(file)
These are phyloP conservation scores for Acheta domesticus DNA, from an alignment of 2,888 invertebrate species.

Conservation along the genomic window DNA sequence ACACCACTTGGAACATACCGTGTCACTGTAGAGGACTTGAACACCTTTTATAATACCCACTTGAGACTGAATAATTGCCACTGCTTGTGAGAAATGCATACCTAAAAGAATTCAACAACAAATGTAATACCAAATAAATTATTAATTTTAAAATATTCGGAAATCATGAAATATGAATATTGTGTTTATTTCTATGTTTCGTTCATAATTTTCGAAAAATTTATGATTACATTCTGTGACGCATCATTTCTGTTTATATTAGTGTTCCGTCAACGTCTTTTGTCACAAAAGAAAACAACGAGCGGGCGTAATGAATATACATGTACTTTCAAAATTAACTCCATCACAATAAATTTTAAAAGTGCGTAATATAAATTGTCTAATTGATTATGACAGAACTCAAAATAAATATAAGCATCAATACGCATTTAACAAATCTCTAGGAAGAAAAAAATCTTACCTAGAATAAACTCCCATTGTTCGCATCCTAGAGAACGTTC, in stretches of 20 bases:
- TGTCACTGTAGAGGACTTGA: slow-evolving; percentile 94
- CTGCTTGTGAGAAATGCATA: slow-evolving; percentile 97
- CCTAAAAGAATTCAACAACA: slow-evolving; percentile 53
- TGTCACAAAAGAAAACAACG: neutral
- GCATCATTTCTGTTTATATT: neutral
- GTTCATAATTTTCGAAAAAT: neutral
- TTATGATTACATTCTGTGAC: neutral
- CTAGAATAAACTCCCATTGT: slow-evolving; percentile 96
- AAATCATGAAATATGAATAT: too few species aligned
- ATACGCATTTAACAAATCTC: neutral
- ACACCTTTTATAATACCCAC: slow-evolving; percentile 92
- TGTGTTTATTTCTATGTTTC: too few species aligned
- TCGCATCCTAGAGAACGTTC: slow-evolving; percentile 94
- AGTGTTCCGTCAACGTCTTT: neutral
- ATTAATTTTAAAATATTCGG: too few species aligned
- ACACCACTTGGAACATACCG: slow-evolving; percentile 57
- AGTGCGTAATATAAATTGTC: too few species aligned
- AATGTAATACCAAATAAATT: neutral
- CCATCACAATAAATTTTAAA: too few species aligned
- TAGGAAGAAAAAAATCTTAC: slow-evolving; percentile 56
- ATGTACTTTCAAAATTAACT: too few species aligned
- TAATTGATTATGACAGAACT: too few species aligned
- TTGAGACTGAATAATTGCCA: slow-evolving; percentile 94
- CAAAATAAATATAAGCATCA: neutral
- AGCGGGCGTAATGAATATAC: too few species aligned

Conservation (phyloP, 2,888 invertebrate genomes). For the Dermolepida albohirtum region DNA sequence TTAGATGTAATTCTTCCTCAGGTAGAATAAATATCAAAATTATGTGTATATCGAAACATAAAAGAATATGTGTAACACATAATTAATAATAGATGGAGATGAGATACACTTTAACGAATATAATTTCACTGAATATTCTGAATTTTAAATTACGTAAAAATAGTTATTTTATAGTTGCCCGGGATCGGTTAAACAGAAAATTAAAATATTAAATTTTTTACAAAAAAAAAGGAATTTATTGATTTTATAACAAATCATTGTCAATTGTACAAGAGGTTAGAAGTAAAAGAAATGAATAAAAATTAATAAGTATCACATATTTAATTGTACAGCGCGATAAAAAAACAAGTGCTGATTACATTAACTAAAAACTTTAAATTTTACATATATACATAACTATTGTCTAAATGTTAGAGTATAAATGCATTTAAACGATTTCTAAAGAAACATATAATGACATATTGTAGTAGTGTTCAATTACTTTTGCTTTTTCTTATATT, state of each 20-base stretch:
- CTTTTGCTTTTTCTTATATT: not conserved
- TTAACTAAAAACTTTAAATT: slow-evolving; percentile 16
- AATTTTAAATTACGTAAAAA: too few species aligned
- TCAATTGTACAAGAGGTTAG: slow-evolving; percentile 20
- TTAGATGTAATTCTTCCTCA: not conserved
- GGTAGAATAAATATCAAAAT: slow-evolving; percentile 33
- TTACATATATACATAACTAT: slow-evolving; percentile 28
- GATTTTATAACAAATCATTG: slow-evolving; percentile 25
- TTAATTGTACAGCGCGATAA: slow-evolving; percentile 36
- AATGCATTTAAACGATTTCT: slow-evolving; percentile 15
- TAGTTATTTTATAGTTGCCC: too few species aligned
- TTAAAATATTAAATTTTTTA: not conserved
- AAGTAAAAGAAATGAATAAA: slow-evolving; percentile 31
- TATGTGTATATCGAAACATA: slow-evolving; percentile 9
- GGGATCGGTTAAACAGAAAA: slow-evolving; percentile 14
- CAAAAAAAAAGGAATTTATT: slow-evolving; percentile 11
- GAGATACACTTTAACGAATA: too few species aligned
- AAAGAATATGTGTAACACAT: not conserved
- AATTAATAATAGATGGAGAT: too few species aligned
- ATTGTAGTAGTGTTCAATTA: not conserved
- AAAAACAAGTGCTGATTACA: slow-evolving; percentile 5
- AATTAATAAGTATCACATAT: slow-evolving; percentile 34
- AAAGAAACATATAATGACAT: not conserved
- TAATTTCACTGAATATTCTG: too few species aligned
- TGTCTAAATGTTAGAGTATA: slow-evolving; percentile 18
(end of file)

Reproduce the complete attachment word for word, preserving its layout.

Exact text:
These are phyloP conservation scores for Acheta domesticus DNA, from an alignment of 2,888 invertebrate species.

Conservation along the genomic window DNA sequence ACACCACTTGGAACATACCGTGTCACTGTAGAGGACTTGAACACCTTTTATAATACCCACTTGAGACTGAATAATTGCCACTGCTTGTGAGAAATGCATACCTAAAAGAATTCAACAACAAATGTAATACCAAATAAATTATTAATTTTAAAATATTCGGAAATCATGAAATATGAATATTGTGTTTATTTCTATGTTTCGTTCATAATTTTCGAAAAATTTATGATTACATTCTGTGACGCATCATTTCTGTTTATATTAGTGTTCCGTCAACGTCTTTTGTCACAAAAGAAAACAACGAGCGGGCGTAATGAATATACATGTACTTTCAAAATTAACTCCATCACAATAAATTTTAAAAGTGCGTAATATAAATTGTCTAATTGATTATGACAGAACTCAAAATAAATATAAGCATCAATACGCATTTAACAAATCTCTAGGAAGAAAAAAATCTTACCTAGAATAAACTCCCATTGTTCGCATCCTAGAGAACGTTC, in stretches of 20 bases:
- TGTCACTGTAGAGGACTTGA: slow-evolving; percentile 94
- CTGCTTGTGAGAAATGCATA: slow-evolving; percentile 97
- CCTAAAAGAATTCAACAACA: slow-evolving; percentile 53
- TGTCACAAAAGAAAACAACG: neutral
- GCATCATTTCTGTTTATATT: neutral
- GTTCATAATTTTCGAAAAAT: neutral
- TTATGATTACATTCTGTGAC: neutral
- CTAGAATAAACTCCCATTGT: slow-evolving; percentile 96
- AAATCATGAAATATGAATAT: too few species aligned
- ATACGCATTTAACAAATCTC: neutral
- ACACCTTTTATAATACCCAC: slow-evolving; percentile 92
- TGTGTTTATTTCTATGTTTC: too few species aligned
- TCGCATCCTAGAGAACGTTC: slow-evolving; percentile 94
- AGTGTTCCGTCAACGTCTTT: neutral
- ATTAATTTTAAAATATTCGG: too few species aligned
- ACACCACTTGGAACATACCG: slow-evolving; percentile 57
- AGTGCGTAATATAAATTGTC: too few species aligned
- AATGTAATACCAAATAAATT: neutral
- CCATCACAATAAATTTTAAA: too few species aligned
- TAGGAAGAAAAAAATCTTAC: slow-evolving; percentile 56
- ATGTACTTTCAAAATTAACT: too few species aligned
- TAATTGATTATGACAGAACT: too few species aligned
- TTGAGACTGAATAATTGCCA: slow-evolving; percentile 94
- CAAAATAAATATAAGCATCA: neutral
- AGCGGGCGTAATGAATATAC: too few species aligned

Conservation (phyloP, 2,888 invertebrate genomes). For the Dermolepida albohirtum region DNA sequence TTAGATGTAATTCTTCCTCAGGTAGAATAAATATCAAAATTATGTGTATATCGAAACATAAAAGAATATGTGTAACACATAATTAATAATAGATGGAGATGAGATACACTTTAACGAATATAATTTCACTGAATATTCTGAATTTTAAATTACGTAAAAATAGTTATTTTATAGTTGCCCGGGATCGGTTAAACAGAAAATTAAAATATTAAATTTTTTACAAAAAAAAAGGAATTTATTGATTTTATAACAAATCATTGTCAATTGTACAAGAGGTTAGAAGTAAAAGAAATGAATAAAAATTAATAAGTATCACATATTTAATTGTACAGCGCGATAAAAAAACAAGTGCTGATTACATTAACTAAAAACTTTAAATTTTACATATATACATAACTATTGTCTAAATGTTAGAGTATAAATGCATTTAAACGATTTCTAAAGAAACATATAATGACATATTGTAGTAGTGTTCAATTACTTTTGCTTTTTCTTATATT, state of each 20-base stretch:
- CTTTTGCTTTTTCTTATATT: not conserved
- TTAACTAAAAACTTTAAATT: slow-evolving; percentile 16
- AATTTTAAATTACGTAAAAA: too few species aligned
- TCAATTGTACAAGAGGTTAG: slow-evolving; percentile 20
- TTAGATGTAATTCTTCCTCA: not conserved
- GGTAGAATAAATATCAAAAT: slow-evolving; percentile 33
- TTACATATATACATAACTAT: slow-evolving; percentile 28
- GATTTTATAACAAATCATTG: slow-evolving; percentile 25
- TTAATTGTACAGCGCGATAA: slow-evolving; percentile 36
- AATGCATTTAAACGATTTCT: slow-evolving; percentile 15
- TAGTTATTTTATAGTTGCCC: too few species aligned
- TTAAAATATTAAATTTTTTA: not conserved
- AAGTAAAAGAAATGAATAAA: slow-evolving; percentile 31
- TATGTGTATATCGAAACATA: slow-evolving; percentile 9
- GGGATCGGTTAAACAGAAAA: slow-evolving; percentile 14
- CAAAAAAAAAGGAATTTATT: slow-evolving; percentile 11
- GAGATACACTTTAACGAATA: too few species aligned
- AAAGAATATGTGTAACACAT: not conserved
- AATTAATAATAGATGGAGAT: too few species aligned
- ATTGTAGTAGTGTTCAATTA: not conserved
- AAAAACAAGTGCTGATTACA: slow-evolving; percentile 5
- AATTAATAAGTATCACATAT: slow-evolving; percentile 34
- AAAGAAACATATAATGACAT: not conserved
- TAATTTCACTGAATATTCTG: too few species aligned
- TGTCTAAATGTTAGAGTATA: slow-evolving; percentile 18